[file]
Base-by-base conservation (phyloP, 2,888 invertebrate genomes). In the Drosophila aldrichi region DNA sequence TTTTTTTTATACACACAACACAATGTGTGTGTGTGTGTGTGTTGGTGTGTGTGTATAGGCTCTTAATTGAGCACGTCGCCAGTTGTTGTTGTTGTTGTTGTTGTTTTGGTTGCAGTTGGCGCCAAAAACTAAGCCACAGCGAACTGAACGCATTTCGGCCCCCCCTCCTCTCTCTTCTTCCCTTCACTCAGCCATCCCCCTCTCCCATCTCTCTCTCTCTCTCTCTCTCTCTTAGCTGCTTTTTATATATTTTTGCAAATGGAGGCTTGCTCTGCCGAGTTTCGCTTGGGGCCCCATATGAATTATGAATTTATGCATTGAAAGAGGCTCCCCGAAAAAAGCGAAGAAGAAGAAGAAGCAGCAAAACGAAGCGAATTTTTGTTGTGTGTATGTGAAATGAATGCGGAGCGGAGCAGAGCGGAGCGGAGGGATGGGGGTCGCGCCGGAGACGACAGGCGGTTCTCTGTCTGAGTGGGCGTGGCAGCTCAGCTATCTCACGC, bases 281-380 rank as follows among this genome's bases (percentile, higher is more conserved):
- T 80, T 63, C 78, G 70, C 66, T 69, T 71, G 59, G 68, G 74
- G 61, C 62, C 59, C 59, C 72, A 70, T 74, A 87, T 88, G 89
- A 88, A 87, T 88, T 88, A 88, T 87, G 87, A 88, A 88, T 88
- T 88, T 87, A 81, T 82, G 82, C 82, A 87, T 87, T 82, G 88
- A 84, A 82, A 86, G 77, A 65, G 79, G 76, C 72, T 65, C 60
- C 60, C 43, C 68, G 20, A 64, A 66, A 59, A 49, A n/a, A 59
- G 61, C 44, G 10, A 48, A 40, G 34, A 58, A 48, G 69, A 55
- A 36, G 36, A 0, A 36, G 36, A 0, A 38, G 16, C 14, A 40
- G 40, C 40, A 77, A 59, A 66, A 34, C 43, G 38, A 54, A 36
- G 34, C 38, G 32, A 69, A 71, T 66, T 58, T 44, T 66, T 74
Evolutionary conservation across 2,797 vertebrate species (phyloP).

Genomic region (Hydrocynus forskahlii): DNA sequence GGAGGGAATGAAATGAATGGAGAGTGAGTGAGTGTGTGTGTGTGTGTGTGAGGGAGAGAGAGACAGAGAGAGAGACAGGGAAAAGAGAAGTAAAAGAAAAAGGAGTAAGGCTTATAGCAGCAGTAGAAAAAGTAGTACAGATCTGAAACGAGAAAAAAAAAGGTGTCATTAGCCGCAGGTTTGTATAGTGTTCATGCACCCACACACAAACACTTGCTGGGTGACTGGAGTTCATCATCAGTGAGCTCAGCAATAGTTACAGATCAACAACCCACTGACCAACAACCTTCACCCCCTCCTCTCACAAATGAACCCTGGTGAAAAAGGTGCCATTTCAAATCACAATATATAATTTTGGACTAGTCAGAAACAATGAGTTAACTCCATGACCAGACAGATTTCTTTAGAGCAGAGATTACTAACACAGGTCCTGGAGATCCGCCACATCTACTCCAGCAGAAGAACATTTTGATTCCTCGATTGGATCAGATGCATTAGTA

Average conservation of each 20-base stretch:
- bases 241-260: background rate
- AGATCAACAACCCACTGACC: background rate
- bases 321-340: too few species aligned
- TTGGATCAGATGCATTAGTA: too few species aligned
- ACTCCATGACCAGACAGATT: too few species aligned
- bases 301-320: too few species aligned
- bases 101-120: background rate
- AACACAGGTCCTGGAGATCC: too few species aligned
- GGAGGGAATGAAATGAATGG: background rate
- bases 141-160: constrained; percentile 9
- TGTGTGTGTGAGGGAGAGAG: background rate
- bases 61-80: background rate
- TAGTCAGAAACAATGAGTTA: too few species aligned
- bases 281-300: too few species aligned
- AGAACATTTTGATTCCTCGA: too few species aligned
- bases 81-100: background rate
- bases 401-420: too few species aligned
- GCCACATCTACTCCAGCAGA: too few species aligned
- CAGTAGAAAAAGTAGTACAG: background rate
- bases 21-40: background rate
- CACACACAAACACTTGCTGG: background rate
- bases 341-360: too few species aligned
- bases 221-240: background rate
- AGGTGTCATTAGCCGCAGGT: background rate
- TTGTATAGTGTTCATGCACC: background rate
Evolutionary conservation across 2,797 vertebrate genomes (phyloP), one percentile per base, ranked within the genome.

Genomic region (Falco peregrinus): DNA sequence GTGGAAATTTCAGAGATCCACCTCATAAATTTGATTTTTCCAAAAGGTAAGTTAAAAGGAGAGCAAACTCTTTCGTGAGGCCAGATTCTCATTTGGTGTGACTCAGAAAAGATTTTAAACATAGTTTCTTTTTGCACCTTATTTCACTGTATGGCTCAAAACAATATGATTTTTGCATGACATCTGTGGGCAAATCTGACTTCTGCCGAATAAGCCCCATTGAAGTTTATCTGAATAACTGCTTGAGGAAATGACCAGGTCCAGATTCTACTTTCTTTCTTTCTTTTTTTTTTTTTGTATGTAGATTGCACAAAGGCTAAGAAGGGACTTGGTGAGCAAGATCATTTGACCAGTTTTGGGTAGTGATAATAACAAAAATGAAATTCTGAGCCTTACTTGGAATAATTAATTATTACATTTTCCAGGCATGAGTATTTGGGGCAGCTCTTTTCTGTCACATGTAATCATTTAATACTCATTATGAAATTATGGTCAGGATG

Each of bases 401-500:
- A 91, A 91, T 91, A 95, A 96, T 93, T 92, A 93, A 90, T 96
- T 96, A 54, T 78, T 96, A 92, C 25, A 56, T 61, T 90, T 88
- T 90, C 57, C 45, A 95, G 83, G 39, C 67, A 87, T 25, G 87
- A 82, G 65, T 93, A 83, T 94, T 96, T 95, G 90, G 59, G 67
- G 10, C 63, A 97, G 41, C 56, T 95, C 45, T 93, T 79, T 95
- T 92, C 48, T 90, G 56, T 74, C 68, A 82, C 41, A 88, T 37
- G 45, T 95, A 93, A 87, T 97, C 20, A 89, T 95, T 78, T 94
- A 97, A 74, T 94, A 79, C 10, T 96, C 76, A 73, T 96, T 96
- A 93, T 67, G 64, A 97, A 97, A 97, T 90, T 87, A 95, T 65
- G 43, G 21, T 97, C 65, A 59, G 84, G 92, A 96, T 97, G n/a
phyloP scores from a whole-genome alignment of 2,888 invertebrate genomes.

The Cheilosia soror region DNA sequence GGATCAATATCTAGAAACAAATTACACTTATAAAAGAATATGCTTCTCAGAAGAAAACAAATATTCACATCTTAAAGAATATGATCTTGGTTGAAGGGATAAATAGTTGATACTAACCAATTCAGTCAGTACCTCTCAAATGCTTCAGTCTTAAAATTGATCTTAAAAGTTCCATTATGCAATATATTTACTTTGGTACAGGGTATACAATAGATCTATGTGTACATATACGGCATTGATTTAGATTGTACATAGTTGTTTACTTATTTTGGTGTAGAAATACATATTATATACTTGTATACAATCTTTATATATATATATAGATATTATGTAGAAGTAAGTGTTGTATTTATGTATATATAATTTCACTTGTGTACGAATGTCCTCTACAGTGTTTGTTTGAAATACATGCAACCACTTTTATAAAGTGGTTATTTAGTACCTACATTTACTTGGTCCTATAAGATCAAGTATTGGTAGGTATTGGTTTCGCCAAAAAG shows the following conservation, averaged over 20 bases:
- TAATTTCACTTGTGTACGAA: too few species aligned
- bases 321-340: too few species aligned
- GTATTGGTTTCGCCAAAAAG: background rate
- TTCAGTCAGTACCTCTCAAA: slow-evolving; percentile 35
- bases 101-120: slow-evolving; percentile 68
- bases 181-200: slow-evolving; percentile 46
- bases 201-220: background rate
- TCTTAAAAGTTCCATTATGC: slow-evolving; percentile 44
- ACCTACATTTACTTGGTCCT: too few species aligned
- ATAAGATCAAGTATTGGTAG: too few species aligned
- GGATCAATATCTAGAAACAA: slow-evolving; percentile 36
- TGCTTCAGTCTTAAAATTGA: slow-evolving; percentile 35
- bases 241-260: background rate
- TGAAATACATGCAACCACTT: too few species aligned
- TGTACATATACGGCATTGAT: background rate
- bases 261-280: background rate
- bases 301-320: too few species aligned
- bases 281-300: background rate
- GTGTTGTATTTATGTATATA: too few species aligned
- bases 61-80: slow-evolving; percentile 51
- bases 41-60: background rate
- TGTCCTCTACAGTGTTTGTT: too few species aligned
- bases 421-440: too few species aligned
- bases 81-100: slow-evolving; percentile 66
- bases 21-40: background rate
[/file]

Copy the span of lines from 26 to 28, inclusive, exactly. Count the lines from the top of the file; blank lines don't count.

- bases 61-80: background rate
- TAGTCAGAAACAATGAGTTA: too few species aligned
- bases 281-300: too few species aligned